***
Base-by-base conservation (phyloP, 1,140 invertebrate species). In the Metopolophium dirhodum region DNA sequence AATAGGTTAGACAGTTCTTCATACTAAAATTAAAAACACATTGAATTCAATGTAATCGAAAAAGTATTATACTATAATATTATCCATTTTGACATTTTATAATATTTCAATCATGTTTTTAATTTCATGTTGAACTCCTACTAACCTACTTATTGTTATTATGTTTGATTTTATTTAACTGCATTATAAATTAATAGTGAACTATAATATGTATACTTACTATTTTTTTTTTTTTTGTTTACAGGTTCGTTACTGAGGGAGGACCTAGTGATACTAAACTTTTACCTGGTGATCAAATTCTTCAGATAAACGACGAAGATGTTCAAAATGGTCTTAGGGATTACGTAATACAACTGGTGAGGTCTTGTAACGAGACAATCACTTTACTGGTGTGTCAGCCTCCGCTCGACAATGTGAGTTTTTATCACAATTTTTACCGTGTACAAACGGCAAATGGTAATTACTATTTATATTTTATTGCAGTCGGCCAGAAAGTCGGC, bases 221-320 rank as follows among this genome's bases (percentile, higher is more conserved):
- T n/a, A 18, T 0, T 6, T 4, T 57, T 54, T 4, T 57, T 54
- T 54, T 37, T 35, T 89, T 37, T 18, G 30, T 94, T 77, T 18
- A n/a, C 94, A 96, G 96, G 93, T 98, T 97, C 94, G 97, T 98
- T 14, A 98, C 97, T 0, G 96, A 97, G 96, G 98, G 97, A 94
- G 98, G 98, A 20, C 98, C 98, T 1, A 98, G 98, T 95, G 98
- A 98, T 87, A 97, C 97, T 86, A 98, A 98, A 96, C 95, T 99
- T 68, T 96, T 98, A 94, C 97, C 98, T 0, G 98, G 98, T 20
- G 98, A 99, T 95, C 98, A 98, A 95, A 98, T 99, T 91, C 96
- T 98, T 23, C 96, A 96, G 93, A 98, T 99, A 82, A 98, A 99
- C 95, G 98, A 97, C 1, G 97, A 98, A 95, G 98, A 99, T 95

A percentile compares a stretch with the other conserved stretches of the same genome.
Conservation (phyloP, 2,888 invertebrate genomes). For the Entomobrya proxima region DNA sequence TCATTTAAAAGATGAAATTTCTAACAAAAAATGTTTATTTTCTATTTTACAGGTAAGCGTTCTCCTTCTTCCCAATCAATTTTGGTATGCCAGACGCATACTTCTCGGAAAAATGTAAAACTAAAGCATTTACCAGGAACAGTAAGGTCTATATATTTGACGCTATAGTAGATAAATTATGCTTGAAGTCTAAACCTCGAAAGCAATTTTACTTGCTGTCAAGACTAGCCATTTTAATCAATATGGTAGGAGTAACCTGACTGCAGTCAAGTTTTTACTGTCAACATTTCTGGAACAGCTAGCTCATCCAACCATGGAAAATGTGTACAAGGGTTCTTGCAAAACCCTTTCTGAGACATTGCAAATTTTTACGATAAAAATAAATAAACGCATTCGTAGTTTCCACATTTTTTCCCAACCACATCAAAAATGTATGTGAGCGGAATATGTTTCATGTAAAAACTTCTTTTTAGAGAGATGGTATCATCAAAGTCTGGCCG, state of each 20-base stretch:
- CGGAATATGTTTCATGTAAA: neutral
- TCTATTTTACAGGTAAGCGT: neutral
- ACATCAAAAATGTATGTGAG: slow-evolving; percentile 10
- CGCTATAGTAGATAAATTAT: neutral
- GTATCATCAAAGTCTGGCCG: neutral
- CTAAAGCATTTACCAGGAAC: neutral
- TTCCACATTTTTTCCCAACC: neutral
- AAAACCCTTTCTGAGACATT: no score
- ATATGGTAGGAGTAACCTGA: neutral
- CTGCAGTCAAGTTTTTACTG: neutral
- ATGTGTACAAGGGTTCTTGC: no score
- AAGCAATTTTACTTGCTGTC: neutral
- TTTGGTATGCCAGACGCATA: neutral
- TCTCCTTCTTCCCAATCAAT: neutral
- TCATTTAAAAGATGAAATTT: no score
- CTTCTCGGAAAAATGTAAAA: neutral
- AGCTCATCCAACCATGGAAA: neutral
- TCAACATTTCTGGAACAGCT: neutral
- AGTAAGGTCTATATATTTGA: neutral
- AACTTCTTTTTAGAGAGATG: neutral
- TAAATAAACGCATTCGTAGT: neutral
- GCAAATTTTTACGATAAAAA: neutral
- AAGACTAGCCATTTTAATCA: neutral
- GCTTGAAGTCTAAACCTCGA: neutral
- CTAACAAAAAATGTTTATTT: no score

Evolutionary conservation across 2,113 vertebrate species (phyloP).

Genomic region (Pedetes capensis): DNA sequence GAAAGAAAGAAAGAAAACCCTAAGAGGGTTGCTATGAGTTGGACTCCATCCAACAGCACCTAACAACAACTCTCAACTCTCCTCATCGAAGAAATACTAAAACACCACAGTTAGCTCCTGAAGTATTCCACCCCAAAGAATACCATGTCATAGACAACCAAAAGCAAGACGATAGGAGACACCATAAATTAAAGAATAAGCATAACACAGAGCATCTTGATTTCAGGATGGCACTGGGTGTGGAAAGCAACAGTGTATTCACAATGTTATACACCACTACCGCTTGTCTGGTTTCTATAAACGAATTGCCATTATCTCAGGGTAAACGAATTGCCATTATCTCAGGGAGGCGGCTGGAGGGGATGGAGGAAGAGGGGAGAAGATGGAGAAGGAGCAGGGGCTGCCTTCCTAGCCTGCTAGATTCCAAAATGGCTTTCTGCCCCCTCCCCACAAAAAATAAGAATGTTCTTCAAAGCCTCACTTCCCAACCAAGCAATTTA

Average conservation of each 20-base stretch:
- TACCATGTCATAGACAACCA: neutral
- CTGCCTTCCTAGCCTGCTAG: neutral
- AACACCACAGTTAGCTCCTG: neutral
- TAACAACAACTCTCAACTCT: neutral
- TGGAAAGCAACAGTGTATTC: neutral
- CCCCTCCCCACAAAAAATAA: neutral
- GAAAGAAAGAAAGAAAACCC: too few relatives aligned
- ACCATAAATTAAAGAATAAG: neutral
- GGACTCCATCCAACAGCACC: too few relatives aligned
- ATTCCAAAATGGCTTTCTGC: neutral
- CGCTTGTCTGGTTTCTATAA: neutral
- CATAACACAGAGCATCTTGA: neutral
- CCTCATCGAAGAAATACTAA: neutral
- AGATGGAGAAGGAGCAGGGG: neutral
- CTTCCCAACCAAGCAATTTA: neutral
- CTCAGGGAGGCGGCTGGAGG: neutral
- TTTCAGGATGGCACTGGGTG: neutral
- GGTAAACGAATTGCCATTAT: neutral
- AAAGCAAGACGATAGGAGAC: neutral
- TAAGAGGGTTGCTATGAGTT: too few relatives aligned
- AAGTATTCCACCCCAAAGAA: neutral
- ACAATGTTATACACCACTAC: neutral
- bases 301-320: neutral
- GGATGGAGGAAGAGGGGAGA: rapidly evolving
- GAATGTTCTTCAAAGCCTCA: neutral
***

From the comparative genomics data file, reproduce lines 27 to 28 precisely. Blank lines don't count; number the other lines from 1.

- TCTCCTTCTTCCCAATCAAT: neutral
- TCATTTAAAAGATGAAATTT: no score